CSGO caster HenryG responds to abuse allegations from ex-girlfriend - Dexerto

CSGO caster HenryG responds to abuse allegations from ex-girlfriend

Published: 24/Jun/2020 0:09 Updated: 24/Jun/2020 0:13

by Alan Bernal


Counter-Strike: Global Offensive caster and former pro Henry ‘HenryG’ Greer responded to the allegations by ex-girlfriend Kelly Jean of abuse during their relationship.

Her account detailed a series of instances described as emotional abuse and sexual misconduct throughout, and briefly after, their time together. Jean, a cosplayer and Twitch partner, described an encounter during New Years’ Eve 2019, which she says was not consensual.

It wasn’t until she sought out help between March and April of 2020 that she felt better equipped to sort and deal with emotions in relation to HenryG, leading to her TwitLonger outlining the series of events.


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“I didn’t process any of this properly until March-April,” Jean explained. She has been working with a therapist who urged her to report what happened. “It was nice to be taken seriously and it helped me deal with a lot of these emotions.”

Two days later, on June 23, HenryG published his response to the allegations expressing regret for things that were said between the two of them, but denied any sexual or physical abuse that his ex-girlfriend claims.

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His description of that New Years’ Eve encounter indicates that it was Jean who initiated acts that night, however, shortly after, nothing had transpired after she felt unwell and indicated as much.


“As we started to separate, New Year’s Eve became a focal incident in her mind,” he explained in his reply. “Her complaints were that I didn’t take care of her, that I had been more interested in the prospect of s*x than taking care of her while she was intoxicated, and that I was being selfish.”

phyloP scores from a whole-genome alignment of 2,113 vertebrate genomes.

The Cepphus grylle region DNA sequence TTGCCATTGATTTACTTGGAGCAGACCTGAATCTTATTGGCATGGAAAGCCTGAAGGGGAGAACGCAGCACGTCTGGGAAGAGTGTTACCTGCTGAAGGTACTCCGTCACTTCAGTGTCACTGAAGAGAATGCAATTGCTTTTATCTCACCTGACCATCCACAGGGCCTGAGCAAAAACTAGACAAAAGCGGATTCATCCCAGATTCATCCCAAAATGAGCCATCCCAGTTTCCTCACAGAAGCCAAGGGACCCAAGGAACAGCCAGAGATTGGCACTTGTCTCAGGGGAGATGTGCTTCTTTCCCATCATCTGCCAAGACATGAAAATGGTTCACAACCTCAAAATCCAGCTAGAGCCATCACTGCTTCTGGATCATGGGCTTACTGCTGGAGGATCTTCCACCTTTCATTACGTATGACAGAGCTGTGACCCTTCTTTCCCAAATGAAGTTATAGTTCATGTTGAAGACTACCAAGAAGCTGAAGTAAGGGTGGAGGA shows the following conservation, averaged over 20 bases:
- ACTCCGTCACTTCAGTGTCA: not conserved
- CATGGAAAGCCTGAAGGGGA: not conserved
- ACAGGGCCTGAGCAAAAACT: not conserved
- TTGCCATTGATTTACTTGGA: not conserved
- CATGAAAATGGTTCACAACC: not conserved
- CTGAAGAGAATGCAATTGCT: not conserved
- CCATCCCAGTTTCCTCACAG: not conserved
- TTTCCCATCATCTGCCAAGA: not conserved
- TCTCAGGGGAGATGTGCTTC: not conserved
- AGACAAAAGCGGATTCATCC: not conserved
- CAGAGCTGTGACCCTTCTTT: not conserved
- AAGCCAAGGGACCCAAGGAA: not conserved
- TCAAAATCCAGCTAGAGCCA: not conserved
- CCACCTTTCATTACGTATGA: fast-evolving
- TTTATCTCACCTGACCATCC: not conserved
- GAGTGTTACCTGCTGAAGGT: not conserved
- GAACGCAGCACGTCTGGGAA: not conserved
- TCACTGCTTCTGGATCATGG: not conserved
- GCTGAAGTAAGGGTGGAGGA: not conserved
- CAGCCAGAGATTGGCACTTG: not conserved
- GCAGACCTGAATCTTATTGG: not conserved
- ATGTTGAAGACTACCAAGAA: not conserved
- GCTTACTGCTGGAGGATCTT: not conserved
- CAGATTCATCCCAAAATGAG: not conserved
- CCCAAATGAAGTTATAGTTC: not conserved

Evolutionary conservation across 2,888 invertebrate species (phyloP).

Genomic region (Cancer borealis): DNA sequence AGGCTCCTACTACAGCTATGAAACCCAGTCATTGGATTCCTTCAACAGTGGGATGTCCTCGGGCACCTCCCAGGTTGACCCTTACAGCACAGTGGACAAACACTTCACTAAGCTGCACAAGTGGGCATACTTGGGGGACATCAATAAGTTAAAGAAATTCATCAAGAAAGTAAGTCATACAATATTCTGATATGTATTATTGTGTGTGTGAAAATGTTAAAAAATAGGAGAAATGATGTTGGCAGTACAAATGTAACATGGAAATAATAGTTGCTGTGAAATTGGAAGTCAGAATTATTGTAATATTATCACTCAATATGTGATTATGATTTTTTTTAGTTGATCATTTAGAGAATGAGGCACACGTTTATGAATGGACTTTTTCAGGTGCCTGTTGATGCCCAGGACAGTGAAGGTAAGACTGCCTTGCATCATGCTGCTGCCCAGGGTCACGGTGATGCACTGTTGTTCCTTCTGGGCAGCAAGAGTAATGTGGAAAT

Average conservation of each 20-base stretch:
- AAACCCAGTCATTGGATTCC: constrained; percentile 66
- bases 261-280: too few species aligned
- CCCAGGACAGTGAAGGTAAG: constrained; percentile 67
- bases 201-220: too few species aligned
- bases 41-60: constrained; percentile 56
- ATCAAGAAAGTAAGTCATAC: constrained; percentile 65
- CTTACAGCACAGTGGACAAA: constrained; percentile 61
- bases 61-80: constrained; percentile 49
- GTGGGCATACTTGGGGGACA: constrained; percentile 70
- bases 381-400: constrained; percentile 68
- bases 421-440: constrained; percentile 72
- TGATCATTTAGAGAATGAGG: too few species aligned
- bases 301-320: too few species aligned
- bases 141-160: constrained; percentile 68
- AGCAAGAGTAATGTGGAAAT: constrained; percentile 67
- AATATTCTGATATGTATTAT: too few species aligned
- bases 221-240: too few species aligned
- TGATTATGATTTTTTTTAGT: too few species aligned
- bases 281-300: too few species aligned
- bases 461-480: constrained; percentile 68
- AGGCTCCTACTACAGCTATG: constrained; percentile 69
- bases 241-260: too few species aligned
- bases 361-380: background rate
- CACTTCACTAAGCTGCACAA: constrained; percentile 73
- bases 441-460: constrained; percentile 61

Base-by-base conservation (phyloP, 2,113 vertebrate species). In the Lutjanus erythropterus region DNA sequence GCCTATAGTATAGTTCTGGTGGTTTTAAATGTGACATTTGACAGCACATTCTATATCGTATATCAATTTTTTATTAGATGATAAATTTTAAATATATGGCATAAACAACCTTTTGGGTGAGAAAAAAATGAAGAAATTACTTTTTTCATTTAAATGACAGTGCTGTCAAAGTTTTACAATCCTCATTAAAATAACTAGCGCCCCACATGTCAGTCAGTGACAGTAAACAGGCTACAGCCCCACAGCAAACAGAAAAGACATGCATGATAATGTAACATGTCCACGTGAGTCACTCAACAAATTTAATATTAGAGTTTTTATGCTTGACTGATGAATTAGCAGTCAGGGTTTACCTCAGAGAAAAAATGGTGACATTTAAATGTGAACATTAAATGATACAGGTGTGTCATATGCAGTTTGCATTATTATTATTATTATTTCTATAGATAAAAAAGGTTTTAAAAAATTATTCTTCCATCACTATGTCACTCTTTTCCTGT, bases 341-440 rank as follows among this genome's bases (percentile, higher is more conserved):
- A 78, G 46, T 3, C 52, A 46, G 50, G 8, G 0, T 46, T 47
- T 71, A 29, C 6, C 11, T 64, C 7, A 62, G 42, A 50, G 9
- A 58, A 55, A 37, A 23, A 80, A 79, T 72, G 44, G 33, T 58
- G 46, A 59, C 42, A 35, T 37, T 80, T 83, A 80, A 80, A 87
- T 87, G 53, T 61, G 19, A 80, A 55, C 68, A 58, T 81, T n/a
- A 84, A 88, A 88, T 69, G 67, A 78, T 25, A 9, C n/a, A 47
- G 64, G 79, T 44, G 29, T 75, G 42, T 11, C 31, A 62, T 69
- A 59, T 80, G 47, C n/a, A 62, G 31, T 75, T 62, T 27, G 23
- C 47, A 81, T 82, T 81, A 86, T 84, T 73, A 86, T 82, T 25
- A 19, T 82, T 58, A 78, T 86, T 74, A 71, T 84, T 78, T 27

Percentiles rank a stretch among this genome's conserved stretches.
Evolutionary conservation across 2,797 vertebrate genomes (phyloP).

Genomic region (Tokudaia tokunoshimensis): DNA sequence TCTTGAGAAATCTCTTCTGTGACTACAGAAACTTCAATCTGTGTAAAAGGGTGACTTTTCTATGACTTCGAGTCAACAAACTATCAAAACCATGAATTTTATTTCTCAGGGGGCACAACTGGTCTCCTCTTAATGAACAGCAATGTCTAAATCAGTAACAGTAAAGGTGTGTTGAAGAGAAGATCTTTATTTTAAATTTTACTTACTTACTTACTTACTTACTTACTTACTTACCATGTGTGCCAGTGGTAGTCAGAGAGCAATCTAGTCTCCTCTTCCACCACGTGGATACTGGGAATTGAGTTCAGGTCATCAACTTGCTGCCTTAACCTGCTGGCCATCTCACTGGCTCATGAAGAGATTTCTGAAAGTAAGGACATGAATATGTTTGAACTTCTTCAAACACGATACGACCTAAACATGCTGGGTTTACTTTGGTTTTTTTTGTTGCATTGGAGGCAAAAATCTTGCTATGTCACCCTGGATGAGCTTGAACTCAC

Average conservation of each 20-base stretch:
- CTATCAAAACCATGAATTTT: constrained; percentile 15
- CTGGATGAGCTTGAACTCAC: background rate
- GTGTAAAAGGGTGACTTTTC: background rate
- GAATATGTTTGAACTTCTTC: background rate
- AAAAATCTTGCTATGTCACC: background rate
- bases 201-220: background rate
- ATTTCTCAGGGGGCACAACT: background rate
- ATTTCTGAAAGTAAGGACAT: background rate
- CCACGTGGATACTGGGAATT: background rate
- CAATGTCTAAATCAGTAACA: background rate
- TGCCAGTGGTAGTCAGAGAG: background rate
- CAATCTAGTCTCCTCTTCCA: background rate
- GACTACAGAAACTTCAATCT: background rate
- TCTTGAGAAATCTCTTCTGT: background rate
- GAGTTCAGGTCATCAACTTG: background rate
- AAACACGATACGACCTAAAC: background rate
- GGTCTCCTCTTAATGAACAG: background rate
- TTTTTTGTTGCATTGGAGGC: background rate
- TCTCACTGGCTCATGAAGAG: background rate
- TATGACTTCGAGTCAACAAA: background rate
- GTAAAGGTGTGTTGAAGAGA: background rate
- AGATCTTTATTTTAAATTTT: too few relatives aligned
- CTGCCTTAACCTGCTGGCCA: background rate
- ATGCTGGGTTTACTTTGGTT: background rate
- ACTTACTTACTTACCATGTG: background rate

“I can understand why the situation may have scared her because she didn’t feel like she was in control or safe, even though I would never hurt her.”

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Both parties used screenshots of private exchanges through WhatsApp, Discord, or other lines of communication detailing their accounts of the other’s behavior. Published messages show Jean had “acknowledged nothing untoward had taken place,” according to HenryG.


“All I wanted was some understanding of how I felt at NYE,” a message from Jean says. “That we both know it was not r*pe. I also don’t feel it was an assault either, personally, but that you were aware what you did was hurt me, by accident, because of selfish impulses.”

Henry also admitted that it was “absolutely understandable that she may have experienced trauma in connection with the events of New Year’s Eve,” given incidents from a previous relationship, but definitively stated “what happened between us was consensual, and ended when she decided she did not want to continue.”



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He also produced screenshots of a conversation that took place after she’d apparently “turned up uninvited to [his] home in London and attempted to force herself into [his] property because she wanted to talk about [their] relationship” after it had ended.

Henry said that he and his current partner had a “difficult but necessary group conversation” at his home, in which “no allegations of assault were made,” after which they both felt they’d “resolved to move forward with separate lives.”


Shortly after Henry’s long post was published, Jean reviewed it and found many entries to be “ridiculous,” noting how she refused to call the incident anything but a non-consensual interaction.


“I’ve also never called once what happened r*pe for my own reasons,” Jean replied soon after HenryG’s response. “I have trouble accepting it as assault, which is why I wrote ‘had sex without my consent.’ He KNEW I was too high and he still had s*x with me anyway.”

As far as public statements go, HenryG said that he’s confining himself to this single post on the matter, while Jean is expected to make another response, this time addressing what she says are inaccuracies in his side of the story.

These allegations come at the heels of women in the industry having the courage to report and make public instances of harassment against popular content creators such as SayNoToRage and Syndicate, among others.